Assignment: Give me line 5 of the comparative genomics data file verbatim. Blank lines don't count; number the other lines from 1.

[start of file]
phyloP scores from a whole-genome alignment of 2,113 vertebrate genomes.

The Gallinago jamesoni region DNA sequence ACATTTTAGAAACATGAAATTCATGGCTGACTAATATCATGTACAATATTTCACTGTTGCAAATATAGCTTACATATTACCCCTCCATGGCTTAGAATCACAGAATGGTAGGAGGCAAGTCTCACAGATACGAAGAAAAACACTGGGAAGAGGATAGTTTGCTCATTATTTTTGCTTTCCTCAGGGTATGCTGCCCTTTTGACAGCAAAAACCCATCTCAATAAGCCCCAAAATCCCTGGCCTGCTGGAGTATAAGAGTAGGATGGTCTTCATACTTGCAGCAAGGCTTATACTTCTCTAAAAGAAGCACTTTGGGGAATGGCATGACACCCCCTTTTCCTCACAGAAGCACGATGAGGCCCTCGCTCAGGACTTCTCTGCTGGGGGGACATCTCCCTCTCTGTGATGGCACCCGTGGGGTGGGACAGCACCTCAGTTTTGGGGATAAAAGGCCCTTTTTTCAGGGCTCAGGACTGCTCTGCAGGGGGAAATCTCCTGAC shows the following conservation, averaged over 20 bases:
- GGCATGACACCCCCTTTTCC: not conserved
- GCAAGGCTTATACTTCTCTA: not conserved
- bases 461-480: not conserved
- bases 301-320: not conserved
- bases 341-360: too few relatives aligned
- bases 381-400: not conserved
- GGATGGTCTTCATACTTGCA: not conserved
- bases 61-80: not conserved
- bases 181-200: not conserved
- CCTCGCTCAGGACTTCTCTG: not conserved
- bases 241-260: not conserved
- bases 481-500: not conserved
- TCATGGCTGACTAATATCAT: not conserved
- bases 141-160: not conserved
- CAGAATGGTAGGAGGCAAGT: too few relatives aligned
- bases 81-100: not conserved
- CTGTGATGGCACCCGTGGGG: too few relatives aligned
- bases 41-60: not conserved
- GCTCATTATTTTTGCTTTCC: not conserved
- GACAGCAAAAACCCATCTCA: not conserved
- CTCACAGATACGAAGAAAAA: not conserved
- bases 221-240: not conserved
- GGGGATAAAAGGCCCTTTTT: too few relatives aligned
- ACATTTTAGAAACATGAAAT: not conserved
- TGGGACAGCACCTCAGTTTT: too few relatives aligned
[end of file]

- bases 461-480: not conserved